In 2006, Toll Holdings took over Patrick Corporation, who in announced a plan to distribute 98.3% of its shares in Virgin to its shareholders, so it as no longer a majority stakeholder and at the time Toll Holdings owned 62.7% of the company and had previously attempted to sell the share without success.

In January 2011, Air New Zealand bought a 15% shareholding in Virgin and in June 2013 it increased to 23%.

In September 2012, along came Etihad Airways who bought a 10% shareholding, which later increased to 20%, with a month later Singapore Airlines buying 10% soon increasing it to 20%.

Virgin also announced that it had purchased a 60% stake in Tiger Airways Australia followed in 2014 by 40% for only $1, which became its low cost subsidiary, to an extent confirming what is believed to be the vision of then CEO ex Qantas’ John Borghetti of Virgin becoming a full service carrier to compete with Qantas, with  Tiger a low cost carrier to compete with Jetstar, with this vision clearly   unsuccessful and the primary cause of the burgeoning debt and also stiff competition from Qantas and therefore Virgin’s collapse.  Many would say that as a former senior executive with Qantas, John Borghetti attempted to recreate or emulate Qantas in Virgin Australia and that was his downfall.

In the meantime, in May 2016, China’s HNA Group, which also owned Hainan Airlines bought a 13% stake in Virgin Australia Holdings causing a dilution, with Air New Zealand’s stake becoming 22.5%, Etihad’s 21.8%, Singapore Airlines 20.1% and Virgin Group 8.7%.

It is reckoned that Air New Zealand saw the writing on the wall and the demise of Virgin, because only a month later it sold 19.9% of Virgin to China’s Nanshan Group the majority owner of Qingdao Airlines and in October, Air New Zealand sold its remaining 2.5% of Virgin to Nanshan Group.

The vultures were circling with reports claiming that Virgin was approaching insolvency resulting in Virgin CEO John Borghetti writing to Virgin’s pilots reassuring them the airline was in a sound financial position, but the airline was clearly struggling, with COVID-19 the final nail in the coffin for Virgin Australia as it was saddled with well over $5b of debt, which with crashing revenue and high costs made Virgin insolvent and unsustainable!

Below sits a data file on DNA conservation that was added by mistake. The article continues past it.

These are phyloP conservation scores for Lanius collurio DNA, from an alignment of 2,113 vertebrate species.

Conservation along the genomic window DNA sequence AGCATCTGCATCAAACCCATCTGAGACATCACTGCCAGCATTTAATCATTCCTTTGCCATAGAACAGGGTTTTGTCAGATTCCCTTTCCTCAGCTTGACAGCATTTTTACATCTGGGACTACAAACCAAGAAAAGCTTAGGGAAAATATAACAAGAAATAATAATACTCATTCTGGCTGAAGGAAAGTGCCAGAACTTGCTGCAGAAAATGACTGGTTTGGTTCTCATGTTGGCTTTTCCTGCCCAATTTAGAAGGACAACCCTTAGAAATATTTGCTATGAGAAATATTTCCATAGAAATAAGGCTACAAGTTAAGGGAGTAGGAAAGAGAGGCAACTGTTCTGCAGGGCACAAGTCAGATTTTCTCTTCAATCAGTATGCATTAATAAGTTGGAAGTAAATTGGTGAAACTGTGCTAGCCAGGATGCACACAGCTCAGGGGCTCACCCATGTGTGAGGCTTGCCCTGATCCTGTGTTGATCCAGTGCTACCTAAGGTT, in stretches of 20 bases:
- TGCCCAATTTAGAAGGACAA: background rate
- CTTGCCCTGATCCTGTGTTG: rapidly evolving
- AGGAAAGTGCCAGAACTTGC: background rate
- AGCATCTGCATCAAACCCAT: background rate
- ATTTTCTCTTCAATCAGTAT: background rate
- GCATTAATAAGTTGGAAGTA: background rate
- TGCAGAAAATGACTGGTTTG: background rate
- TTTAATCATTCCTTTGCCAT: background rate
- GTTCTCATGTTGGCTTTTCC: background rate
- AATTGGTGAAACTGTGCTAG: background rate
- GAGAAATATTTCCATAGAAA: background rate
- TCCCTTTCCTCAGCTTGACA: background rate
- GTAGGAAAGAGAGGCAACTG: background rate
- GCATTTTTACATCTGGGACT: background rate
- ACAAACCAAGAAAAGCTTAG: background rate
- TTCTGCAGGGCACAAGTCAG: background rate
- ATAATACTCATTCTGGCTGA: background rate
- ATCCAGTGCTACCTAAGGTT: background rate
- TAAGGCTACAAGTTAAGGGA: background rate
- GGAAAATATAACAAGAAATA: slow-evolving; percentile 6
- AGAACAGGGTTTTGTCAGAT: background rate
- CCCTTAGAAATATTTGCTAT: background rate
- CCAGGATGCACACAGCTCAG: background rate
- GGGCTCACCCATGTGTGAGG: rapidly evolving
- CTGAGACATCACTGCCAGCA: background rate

With the Federal Government rejecting a request for $1.4 billion in assistance in April 2020, I believe quite rightly as it would have been good money after bad and would not have meant Virgin survived, Virgin Australia Holdings was placed in voluntary administration with Deloitte appointed as administrator and the rest is history!

So, where does Virgin go from here and how and in what form do I believe the airline will emerge from administration.

I have worked for the Big 4/5 or whatever the number is now, accounting and consulting firms and I know how they think and work, with firstly, the administrators are the first call for their fees from any funds that can be realised and remember Korda Mentha made many millions out of the administration of Ansett and for the same reason they were very keen to handle the Virgin Administration, but Deloitte had already been appointed.

The first thing the administrators will do will is to reduce debt, with it actually conceivable that that creditors may not recover any or all of their money. Next will be to realise any has they can and potentially sell off what they can to do so!

Interestingly Virgin’s new CEO Paul Scurrah, a high competent and experienced executive, but not really in airlines, had already started a streamlining and refocussing process, which was likely to be pretty severe, and it is also likely that the process of the creation of the new Virgin will continue  under the administrators but of course what will emerge at the end of the process will depend on the buyers.